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Fishing Vessel Safety – Keep Flotation Devices Maintained and Accessible

The U.S. Coast Guard is authorized to board vessels at sea in order to do vessel safety inspections, and if discrepancies are found, they are authorized to escort the vessel and crew back to port and deny future voyages until those discrepancies are resolved.

An example of this is when the Coast Guard conducted an at-sea boarding of F/V ARCTIC STORM this past Thursday. According to the Coast Guard, there were six counted safety violations on ARCTIC STORM, including that the vessel life raft and hydrostatic release had expired back in 2006. This event, which is fortunately actually a non-event, serves as a good reminder to keep up with safety regulations while out fishing.

The Coast Guard Authorization Act of 2010, Title VI, and the Coast Guard and Maritime Transportation Act of 2012, Title III, encode current laws and regulations regarding safety requirements on a fishing vessel. This gear must be kept in good repair, easily accessible, fit to the person using it, and within the expiry. The expiry is important because rubber, adhesives, fabrics, and many other materials used in rafts, personal flotation devices (PFD), and immersion suits eventually deteriorate in the extremes of weather and sea. Likewise, inflation propellants lose their pressure and efficacy over time. It can be and often is a matter of life and death to have appropriate safety gear that doesn’t come apart at the seams when you most need it.

The Coast Guard statistics for U.S. fishing vessel fatalities during 1992 -2010 show 81% of the fatalities are from being pulled overboard (4%), falling overboard (24%), or from the vessel flooding, capsizing, or sinking (53%). In other words, the majority of commercial fishing deaths occur in the water, not on deck. We may not know the exact percentage of lives that could have been saved through proper safety equipment and training, but we may guess it would be a substantial percentage.

As with so many safety laws, tragedies occurred before enactment. One such tragedy was that of 93-foot F/V KATMAI, which sank in October of 2008 – four men lived, but seven men died. In addition to the numerous other factors involved in the sinking of KATMAI, one complication was that one of the rafts was missing its CO2 inflation cartridge, while another raft kept flipping over. Another disaster was when 190-foot F/V ALASKA RANGER sank in March of 2008. Of the 47 on board, five were lost. As with KATMAI, there were a number of reasons underlying why ALASKA RANGER sank, but with regard to personnel safety, the immersion suits were not fit to the individuals working on board, they were not in all cases easily accessible, and immersion suit training was questionable. Several of the smaller statured people were assigned ill-fitting large-size suits and soon found themselves filling with cold sea; some other crewmembers realized that their suits were damaged even as they put them on. While most of the suits were in decent shape, several were over ten years old, which is always a risk in terms of degraded materials.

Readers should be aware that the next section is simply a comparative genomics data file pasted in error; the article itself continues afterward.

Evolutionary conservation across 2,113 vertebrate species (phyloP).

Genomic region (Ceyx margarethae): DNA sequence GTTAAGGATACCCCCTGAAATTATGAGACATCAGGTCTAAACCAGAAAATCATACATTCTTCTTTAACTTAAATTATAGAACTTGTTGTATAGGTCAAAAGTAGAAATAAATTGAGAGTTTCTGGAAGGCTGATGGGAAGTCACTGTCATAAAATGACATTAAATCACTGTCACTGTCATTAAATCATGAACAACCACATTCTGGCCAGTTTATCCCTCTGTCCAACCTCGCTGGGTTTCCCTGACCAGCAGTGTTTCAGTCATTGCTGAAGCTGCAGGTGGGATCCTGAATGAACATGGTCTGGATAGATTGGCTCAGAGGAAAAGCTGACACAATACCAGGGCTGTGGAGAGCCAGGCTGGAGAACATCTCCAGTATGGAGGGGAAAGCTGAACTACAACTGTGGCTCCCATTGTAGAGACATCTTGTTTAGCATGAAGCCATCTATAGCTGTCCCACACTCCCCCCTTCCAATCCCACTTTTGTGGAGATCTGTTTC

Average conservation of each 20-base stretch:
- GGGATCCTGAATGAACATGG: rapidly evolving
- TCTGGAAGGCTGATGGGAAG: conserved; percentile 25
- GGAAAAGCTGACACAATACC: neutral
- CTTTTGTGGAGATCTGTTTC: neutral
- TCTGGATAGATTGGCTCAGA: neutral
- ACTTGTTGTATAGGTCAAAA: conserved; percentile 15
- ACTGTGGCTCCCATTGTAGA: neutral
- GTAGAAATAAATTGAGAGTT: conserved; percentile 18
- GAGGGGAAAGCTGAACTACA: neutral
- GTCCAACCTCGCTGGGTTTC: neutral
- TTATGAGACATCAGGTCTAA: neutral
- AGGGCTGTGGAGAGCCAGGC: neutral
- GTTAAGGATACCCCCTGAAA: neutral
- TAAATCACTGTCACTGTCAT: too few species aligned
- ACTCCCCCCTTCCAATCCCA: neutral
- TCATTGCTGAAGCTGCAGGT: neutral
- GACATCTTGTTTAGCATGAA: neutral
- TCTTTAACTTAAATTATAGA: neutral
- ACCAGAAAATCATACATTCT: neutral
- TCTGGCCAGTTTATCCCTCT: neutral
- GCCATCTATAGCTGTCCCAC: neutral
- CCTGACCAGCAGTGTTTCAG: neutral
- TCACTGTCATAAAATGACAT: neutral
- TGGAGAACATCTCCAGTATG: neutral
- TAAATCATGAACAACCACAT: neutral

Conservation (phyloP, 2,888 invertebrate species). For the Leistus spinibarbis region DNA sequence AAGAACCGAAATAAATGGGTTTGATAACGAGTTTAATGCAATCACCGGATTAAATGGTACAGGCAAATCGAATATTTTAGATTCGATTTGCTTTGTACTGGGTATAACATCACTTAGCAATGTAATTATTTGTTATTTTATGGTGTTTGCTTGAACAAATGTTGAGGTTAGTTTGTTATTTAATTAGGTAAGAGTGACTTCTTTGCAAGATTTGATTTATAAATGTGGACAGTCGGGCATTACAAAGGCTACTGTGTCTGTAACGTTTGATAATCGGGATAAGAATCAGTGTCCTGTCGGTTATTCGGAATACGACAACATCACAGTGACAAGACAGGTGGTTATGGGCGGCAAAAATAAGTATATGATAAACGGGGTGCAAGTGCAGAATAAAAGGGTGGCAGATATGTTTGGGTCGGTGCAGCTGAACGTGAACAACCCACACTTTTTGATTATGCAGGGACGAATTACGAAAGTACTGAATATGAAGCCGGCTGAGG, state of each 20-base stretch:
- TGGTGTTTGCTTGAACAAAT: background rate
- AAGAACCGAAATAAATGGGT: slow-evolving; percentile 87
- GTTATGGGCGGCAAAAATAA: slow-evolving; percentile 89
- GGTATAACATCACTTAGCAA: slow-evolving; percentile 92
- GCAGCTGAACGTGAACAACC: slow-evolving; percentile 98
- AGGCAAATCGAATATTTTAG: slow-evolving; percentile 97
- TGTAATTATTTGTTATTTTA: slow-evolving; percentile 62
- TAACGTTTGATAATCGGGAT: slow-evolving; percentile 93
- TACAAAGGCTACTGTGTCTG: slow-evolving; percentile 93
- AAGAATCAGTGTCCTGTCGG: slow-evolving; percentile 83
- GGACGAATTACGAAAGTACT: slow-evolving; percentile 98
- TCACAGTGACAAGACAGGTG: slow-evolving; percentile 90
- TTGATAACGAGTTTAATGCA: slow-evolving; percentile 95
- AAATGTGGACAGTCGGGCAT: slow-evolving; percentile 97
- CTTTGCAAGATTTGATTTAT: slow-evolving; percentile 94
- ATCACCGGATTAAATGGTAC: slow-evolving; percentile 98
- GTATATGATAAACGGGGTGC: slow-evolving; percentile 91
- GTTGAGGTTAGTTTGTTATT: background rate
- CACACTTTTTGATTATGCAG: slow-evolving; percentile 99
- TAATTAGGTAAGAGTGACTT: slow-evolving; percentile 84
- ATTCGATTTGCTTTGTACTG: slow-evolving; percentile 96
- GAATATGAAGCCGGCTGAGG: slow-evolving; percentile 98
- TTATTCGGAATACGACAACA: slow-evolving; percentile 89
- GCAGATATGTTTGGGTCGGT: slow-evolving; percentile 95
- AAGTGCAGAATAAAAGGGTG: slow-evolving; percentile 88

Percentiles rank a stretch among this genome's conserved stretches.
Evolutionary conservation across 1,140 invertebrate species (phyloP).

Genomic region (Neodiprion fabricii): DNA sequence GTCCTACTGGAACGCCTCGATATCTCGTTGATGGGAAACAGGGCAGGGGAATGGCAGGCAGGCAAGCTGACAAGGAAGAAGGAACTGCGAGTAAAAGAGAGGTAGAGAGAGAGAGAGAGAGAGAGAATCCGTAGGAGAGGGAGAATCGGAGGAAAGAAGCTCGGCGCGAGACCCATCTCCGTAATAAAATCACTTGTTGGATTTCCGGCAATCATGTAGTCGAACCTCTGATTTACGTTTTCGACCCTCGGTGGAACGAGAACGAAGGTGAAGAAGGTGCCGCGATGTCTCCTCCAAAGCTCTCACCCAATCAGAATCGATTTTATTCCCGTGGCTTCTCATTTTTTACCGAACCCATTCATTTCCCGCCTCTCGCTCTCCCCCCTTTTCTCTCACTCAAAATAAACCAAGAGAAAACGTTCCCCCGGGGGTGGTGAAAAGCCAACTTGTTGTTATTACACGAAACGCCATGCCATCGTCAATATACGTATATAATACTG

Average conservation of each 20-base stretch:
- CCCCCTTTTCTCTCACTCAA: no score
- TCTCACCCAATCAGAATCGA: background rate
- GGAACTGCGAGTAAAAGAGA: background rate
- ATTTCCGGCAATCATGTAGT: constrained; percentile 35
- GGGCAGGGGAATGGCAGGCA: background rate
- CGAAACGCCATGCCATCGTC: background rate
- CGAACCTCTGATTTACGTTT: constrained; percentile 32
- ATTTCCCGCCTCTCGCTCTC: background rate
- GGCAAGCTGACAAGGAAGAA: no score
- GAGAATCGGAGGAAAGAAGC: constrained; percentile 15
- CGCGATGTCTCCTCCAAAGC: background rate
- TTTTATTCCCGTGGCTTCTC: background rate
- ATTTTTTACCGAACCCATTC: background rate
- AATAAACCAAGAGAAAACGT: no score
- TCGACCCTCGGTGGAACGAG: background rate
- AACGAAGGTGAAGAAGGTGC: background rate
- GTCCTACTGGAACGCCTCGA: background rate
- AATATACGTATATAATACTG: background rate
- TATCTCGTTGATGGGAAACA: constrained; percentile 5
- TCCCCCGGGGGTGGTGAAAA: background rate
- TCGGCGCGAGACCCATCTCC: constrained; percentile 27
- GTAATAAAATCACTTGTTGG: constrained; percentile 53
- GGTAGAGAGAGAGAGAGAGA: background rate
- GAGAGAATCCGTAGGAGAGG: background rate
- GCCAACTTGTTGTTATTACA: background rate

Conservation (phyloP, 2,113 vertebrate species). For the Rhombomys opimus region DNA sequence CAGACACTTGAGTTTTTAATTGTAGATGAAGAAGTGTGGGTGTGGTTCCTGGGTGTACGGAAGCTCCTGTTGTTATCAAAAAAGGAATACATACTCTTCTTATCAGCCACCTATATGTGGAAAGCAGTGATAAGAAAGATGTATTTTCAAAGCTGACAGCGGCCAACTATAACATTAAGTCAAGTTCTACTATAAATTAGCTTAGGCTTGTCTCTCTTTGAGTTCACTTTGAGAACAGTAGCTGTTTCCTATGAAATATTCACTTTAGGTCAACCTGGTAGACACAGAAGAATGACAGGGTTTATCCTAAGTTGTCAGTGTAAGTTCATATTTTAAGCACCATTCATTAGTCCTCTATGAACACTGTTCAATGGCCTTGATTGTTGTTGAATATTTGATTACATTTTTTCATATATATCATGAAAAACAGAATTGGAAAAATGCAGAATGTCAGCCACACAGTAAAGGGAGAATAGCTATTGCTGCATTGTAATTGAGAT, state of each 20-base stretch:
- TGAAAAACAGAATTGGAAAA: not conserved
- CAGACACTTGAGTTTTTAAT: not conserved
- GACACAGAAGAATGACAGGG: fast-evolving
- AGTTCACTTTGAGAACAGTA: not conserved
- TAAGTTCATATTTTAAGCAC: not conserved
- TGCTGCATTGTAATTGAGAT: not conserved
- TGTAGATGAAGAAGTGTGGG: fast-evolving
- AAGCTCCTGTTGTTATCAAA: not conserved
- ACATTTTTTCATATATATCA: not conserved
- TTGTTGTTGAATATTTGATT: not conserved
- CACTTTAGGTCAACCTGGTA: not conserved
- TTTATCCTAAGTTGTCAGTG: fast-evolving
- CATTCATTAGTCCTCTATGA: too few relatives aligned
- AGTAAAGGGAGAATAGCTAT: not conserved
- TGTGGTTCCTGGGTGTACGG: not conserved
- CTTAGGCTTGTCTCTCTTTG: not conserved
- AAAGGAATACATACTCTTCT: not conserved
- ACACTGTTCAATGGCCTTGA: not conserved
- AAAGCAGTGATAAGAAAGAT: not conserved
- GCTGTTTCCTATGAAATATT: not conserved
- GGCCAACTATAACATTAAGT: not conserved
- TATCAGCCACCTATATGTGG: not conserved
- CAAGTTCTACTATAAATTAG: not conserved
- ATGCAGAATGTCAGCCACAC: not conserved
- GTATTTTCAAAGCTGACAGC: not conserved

Rescue out at sea is rarely instant – help arriving within an hour or two is considered fast. Yet a vessel may capsize with little or no notice and can sink within minutes. If a crew needs to spend any length of time in a life raft or in an immersion suit, that gear needs to function perfectly for each person. And the old adage that PFDs aren’t worth the trouble because hypothermia will kill you in only three minutes isn’t true – hypothermia can take much longer than that to kill the average person. Further, when wearing a PFD, a person who has been knocked overboard and is possibly injured and unable to swim, but is alive, can be located and saved instead of sinking.

By law, by common sense, and with respect for human life, a vessel must be seaworthy. The definition of vessel seaworthiness includes the seaworthiness of the equipment on board. Safety gear, how it is maintained, where it is stowed pending use, and crew safety training all fall under the heading of seaworthiness. The vessel owner ultimately is responsible for keeping the vessel seaworthy. At the time KATMAI and ALASKA RANGER sank, there were no Safety Management Systems (SMS) in place for U.S. commercial fishing vessels, but now there are. If injury or death result from a proven lack of seaworthiness, there is potential that those responsible for the vessel may find themselves facing claims of negligence.

The Coast Guard is continuing to do free dockside commercial fishing vessel safety exams to help pinpoint problems and to advise as to remedies. If you are boarded for an inspection while working at sea but can show you’ve passed muster, unlike ARCTIC STORM last week, it’s likely that you’ll keep on fishing and that you’ll be prepared for emergencies. You can contact your nearest Coast Guard station with questions and scheduling. Further detail, including a vessel safety checklist and reference to current law, can also be found at www.fishsafe.info.

If you have been injured working on a vessel and want to make certain of your rights, please contact us. Otherwise, check your equipment, wear a PFD suited to your work on the deck, and stay safe out there.